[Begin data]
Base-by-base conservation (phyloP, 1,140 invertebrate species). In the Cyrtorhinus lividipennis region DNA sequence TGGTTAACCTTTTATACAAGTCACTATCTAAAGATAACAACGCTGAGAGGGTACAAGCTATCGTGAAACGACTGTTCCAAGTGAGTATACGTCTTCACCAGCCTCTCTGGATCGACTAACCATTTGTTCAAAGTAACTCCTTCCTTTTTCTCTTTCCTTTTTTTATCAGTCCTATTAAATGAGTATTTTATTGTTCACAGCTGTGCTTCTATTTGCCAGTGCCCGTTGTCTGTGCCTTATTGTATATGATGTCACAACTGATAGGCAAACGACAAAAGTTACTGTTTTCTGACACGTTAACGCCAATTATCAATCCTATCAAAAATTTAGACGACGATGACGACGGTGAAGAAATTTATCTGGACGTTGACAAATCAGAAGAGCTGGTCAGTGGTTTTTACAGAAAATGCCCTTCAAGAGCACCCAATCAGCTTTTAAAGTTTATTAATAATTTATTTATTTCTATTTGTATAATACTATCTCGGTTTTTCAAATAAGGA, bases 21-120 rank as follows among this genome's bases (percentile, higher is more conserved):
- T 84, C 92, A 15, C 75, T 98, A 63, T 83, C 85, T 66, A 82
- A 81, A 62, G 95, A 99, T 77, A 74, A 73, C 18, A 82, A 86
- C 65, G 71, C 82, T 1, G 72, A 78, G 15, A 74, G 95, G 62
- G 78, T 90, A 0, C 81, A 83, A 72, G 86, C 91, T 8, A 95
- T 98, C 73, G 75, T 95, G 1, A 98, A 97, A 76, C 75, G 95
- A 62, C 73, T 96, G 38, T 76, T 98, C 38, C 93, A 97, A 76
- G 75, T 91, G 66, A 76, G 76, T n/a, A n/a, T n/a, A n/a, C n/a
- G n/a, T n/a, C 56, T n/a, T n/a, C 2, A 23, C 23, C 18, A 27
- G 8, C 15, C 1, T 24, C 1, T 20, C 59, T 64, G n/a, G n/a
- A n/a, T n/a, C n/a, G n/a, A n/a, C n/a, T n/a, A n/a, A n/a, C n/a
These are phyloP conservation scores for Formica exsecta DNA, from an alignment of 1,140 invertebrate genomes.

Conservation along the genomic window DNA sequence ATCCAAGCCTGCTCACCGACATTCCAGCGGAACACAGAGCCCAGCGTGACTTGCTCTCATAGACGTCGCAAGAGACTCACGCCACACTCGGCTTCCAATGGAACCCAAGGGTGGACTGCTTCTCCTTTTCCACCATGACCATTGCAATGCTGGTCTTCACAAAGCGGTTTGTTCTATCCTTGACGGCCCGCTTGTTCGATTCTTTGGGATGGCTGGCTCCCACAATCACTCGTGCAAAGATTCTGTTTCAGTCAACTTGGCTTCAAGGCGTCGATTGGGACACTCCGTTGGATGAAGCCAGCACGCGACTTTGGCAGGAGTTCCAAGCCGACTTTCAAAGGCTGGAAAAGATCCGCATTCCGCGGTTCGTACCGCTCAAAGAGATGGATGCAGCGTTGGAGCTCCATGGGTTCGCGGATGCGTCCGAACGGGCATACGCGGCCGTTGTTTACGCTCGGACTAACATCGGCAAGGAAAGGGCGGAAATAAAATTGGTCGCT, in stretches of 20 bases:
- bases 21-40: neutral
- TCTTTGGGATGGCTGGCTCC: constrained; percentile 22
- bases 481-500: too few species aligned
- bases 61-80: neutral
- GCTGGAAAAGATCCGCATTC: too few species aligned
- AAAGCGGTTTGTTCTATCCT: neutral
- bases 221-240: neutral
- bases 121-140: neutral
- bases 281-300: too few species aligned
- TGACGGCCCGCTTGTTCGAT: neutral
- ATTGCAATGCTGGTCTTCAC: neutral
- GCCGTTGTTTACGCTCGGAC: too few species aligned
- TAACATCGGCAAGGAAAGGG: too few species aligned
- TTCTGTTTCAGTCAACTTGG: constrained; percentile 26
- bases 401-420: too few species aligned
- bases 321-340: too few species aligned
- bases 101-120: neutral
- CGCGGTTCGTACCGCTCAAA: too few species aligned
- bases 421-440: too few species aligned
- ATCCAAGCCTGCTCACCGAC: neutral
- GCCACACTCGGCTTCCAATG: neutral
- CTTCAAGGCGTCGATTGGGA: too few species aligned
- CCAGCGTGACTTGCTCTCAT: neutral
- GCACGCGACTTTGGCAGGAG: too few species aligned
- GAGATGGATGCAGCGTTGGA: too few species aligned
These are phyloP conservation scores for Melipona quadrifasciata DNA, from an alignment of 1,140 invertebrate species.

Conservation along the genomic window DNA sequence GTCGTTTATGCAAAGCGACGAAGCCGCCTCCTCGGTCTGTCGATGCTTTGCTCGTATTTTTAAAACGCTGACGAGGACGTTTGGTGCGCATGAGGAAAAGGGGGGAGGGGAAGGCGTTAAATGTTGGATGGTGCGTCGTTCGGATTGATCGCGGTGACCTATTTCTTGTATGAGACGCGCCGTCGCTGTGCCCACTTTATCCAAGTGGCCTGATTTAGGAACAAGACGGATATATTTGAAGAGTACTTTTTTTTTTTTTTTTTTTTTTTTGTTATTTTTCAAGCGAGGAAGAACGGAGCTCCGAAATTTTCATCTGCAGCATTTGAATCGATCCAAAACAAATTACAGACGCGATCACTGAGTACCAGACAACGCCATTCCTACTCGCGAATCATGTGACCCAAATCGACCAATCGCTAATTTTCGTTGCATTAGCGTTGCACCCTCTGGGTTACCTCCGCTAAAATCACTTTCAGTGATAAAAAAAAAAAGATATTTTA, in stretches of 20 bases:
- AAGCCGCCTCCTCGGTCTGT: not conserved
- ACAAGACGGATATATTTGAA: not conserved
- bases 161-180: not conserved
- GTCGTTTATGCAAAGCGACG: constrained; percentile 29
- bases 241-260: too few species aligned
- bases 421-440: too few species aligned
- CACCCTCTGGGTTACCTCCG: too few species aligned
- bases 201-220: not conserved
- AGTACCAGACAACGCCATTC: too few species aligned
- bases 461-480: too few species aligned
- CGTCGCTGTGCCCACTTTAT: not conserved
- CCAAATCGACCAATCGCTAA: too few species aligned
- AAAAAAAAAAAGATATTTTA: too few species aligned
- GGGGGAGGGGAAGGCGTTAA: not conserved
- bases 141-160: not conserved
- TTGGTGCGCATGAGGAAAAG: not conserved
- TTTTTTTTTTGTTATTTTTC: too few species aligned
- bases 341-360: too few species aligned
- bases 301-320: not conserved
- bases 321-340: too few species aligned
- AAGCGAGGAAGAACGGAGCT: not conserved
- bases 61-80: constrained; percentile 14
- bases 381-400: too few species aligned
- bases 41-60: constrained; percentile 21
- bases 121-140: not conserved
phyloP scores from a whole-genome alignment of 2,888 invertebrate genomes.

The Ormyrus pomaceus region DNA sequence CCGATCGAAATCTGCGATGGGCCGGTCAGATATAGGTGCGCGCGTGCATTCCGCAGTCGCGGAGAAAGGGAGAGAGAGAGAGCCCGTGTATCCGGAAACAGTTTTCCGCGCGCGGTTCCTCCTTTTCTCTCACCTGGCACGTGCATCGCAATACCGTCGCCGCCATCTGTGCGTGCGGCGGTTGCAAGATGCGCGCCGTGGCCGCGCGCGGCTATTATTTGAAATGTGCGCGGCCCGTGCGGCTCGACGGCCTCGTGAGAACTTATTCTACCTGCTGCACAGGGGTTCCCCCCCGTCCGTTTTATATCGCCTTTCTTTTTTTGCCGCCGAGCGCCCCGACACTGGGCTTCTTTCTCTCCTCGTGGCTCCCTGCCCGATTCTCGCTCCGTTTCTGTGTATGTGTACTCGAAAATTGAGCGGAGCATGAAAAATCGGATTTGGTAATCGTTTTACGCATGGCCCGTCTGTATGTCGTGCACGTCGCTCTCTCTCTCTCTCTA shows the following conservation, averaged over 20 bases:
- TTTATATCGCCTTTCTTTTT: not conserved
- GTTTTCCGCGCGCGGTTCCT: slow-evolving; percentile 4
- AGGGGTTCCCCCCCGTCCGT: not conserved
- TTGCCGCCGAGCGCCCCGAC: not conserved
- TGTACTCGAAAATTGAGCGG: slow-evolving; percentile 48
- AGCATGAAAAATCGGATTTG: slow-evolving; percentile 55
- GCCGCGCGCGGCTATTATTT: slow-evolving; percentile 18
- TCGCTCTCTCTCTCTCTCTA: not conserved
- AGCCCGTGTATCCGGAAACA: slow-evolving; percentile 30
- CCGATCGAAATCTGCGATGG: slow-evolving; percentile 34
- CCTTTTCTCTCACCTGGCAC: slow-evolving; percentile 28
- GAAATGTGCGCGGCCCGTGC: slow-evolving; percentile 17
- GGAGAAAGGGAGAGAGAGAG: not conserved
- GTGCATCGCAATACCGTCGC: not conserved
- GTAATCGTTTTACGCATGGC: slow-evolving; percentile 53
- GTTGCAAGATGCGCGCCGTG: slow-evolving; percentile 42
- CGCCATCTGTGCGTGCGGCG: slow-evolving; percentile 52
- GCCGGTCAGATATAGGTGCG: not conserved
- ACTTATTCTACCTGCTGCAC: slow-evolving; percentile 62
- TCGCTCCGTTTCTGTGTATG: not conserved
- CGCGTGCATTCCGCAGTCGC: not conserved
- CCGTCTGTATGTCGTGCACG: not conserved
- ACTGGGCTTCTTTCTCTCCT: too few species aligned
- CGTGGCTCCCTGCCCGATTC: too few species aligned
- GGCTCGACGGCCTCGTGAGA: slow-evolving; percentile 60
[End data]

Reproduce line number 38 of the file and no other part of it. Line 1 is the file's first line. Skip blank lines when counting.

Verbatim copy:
- GAGATGGATGCAGCGTTGGA: too few species aligned